You can steel your senses as much as possible in anticipation of the vast expanse of poverty that envelopes you as you enter the Nairobi slum of Kibera, but it is really too much to comprehend.
A quick picture taken from our car as we were driven through Kibera.
Kibera is essentially a small city the size of Central Park. There are businesses, schools, homes, churches…everything you would find in bustling city.
Rene from Every Girl Counts and I went grocery shopping for two single mothers living in Kibera with our friends from Swahiba Youth Networks after a morning devotional at their office, located just inside Kibera. You can see remnants of an improved housing project from the late 1970s surrounding the office, modest apartments that are now delapidated but still leaps and bounds ahead of the 8×8 mud huts that the majority of Kibera’s nearly one million residents call home. We bought food staples such as rice, flour, and cooking oil and household items such as soap and laundry detergent (everyone hand launders their clothing in Kibera in small tubs as well as in much of Nairobi. Even the laundry at our hotel is done by hand and linens are line dried.)
The two families we visited with have daughters in Swahiba Youth Networks’ pilot Mentorship and Empowerment Program, a year-long program which helps provide training for girls who have graduated from Swahiba’s high school program for Kibera teenage girls. The 60 girls in this new program attend classes that provide skills to help them pursue their dream of a university education which will, hopefully, be the catalyst for living a successful life beyond Kibera.
Just outside the first home we visited; there are probably at least half dozen houses that you can see just in this photo alone.
We walked with members of the Swahiba Youth Networks staff to make our visits and deliver the groceries and supplies. Meandering through the dirt streets of Kibera you see it all, and you smell it all – food cooking, small open fires burning, women washing their clothes in plastic tubs, human waste. The busy business district has all the typical businesses you will find in any city, from hair salons to cyber cafes and from bars to chemists (pharmacies.) You’ll find everything for sale in the street market, from freshly cut sugar cane to charcoal to chickens.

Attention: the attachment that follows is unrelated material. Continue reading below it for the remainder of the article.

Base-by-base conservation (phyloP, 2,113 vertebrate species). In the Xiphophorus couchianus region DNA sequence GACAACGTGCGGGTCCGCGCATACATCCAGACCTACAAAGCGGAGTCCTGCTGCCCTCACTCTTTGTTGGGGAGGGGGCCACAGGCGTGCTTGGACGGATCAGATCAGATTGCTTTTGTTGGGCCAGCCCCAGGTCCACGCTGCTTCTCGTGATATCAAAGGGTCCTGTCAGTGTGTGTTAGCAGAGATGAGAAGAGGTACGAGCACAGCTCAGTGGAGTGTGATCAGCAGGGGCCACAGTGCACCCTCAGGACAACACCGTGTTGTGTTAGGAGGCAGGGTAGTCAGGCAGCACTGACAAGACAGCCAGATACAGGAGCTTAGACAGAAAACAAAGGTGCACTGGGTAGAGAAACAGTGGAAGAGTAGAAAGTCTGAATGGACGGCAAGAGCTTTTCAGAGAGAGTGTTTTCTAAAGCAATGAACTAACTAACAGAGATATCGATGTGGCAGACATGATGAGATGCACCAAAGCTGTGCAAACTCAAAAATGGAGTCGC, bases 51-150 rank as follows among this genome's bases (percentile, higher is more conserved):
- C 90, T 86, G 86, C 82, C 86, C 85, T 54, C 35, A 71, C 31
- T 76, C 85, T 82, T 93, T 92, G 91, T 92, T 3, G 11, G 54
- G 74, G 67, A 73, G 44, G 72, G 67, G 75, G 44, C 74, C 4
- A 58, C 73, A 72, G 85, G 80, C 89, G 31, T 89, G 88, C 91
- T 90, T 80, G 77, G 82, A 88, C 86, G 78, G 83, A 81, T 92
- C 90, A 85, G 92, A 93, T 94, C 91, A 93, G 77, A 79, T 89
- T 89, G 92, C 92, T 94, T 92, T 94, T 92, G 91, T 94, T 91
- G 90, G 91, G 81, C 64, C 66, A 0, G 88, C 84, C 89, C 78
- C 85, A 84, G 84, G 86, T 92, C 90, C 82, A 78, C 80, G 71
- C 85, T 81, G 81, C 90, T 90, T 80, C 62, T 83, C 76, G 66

A fruit stand in the Kibera slum of Nairobi.
Our first stop was to visit a widow who has seven children, four of whom live with her in her mud hut and three of whom are now married. Her daughter is a recent graduate of Swahiba’s high school program. She wants to attend university and be able to return to Kibera and work with girls living in the slum.
A special needs little boy living in the slum of Kibera.
Her youngest son is a small boy with special needs and she hopes that eventually she will also be able to afford to provide the education he needs. One thing is evident from this mother – she wants the best for her children, cleaning homes and laundering clothes to provide support for them. It is a struggle, though. She and her children once lived outside Kibera, but after her husband died she could no longer afford to live in the city. Most of our conversation during our brief visit was in Swahili and although I could not understand much of what this beautiful mother said, before we left for the next home visit I hugged her and I told her “You are a good mama.”
Standing outside the home of this teenage girl from Kibera. She is part of a new mentorship program facilitated by Swahiba Youth Networks that follows girls beyond high school, ensuring they learn job skills and are able to earn enough money to take the national exam to possibly attend university on a scholarship.
Our second home visit in Kibera was with three sisters, one of whom is in the mentorship program. Their father is a bus driver and their mother lives in their home village with her other siblings hundreds of miles away. We talked to them about keeping faith and not getting discouraged. We left their home providing them with not only a few basic living needs, but with hope.
Rene Cook, founder of Every Girl Counts, along with three sisters who call Kibera their home.
Many of the girls living in Kibera will never leave its boundaries their entire lives. They need to know it is possible to leave Kibera. They need to know they do not need to leave hope behind.
Tomorrow I’ll be writing more about the rest of our busy first full day of ministry here in Nairobi. We had a great afternoon visit with young boys at a juvenile detention center.
Usiku Mwema (good night) from Kenya!
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